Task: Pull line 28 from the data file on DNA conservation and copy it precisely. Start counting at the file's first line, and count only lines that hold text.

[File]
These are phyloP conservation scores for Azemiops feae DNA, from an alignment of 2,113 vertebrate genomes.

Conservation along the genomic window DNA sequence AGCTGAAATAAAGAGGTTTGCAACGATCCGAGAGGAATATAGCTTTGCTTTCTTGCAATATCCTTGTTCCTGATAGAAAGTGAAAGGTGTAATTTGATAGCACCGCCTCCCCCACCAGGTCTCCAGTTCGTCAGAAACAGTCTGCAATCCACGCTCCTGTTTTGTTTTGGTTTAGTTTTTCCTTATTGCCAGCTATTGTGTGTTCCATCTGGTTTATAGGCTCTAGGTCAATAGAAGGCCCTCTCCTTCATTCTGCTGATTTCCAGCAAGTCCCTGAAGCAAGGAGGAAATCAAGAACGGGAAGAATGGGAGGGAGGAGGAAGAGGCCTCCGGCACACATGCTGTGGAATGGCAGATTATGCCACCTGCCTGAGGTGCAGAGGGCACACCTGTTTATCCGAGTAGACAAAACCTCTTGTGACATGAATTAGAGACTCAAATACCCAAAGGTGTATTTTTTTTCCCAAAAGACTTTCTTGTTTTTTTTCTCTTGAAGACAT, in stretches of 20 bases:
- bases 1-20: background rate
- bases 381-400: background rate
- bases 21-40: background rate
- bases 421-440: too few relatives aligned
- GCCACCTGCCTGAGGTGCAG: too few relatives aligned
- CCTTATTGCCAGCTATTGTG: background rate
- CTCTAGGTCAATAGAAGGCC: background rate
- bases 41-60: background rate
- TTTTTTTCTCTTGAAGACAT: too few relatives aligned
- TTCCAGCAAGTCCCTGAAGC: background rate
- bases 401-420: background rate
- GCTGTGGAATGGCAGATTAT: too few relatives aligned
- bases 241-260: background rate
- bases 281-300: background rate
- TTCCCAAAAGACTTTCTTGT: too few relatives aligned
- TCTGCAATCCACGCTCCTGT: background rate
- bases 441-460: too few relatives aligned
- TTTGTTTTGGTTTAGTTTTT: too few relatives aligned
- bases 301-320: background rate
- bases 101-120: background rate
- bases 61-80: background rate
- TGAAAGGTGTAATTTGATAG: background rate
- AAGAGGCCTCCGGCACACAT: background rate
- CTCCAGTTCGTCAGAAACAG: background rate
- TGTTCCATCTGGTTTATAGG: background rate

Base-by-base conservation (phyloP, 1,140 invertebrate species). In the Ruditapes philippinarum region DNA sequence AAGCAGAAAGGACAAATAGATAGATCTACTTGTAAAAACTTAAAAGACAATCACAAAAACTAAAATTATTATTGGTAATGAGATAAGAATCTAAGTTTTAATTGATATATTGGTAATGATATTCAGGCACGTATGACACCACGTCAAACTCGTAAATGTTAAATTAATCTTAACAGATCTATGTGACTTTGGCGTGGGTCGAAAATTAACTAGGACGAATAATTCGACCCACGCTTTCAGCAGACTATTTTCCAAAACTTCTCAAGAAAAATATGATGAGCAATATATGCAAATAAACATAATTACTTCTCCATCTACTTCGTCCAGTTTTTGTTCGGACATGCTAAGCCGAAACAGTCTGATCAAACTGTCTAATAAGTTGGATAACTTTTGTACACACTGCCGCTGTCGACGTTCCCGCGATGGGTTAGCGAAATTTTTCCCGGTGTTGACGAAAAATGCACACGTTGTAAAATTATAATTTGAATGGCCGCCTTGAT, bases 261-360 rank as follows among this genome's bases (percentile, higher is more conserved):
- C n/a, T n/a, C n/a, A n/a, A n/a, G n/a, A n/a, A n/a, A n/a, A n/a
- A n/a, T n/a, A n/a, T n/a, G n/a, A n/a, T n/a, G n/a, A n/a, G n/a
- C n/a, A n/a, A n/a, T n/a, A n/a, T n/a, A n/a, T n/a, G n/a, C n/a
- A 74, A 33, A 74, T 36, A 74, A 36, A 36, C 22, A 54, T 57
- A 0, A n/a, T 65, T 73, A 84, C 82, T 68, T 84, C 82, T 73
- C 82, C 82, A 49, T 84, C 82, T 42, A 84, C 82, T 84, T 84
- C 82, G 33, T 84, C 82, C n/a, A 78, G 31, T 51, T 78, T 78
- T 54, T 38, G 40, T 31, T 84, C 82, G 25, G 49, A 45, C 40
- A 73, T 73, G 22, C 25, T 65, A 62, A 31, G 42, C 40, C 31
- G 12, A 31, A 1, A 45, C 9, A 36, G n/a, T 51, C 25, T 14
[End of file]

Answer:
Base-by-base conservation (phyloP, 1,140 invertebrate species). In the Ruditapes philippinarum region DNA sequence AAGCAGAAAGGACAAATAGATAGATCTACTTGTAAAAACTTAAAAGACAATCACAAAAACTAAAATTATTATTGGTAATGAGATAAGAATCTAAGTTTTAATTGATATATTGGTAATGATATTCAGGCACGTATGACACCACGTCAAACTCGTAAATGTTAAATTAATCTTAACAGATCTATGTGACTTTGGCGTGGGTCGAAAATTAACTAGGACGAATAATTCGACCCACGCTTTCAGCAGACTATTTTCCAAAACTTCTCAAGAAAAATATGATGAGCAATATATGCAAATAAACATAATTACTTCTCCATCTACTTCGTCCAGTTTTTGTTCGGACATGCTAAGCCGAAACAGTCTGATCAAACTGTCTAATAAGTTGGATAACTTTTGTACACACTGCCGCTGTCGACGTTCCCGCGATGGGTTAGCGAAATTTTTCCCGGTGTTGACGAAAAATGCACACGTTGTAAAATTATAATTTGAATGGCCGCCTTGAT, bases 261-360 rank as follows among this genome's bases (percentile, higher is more conserved):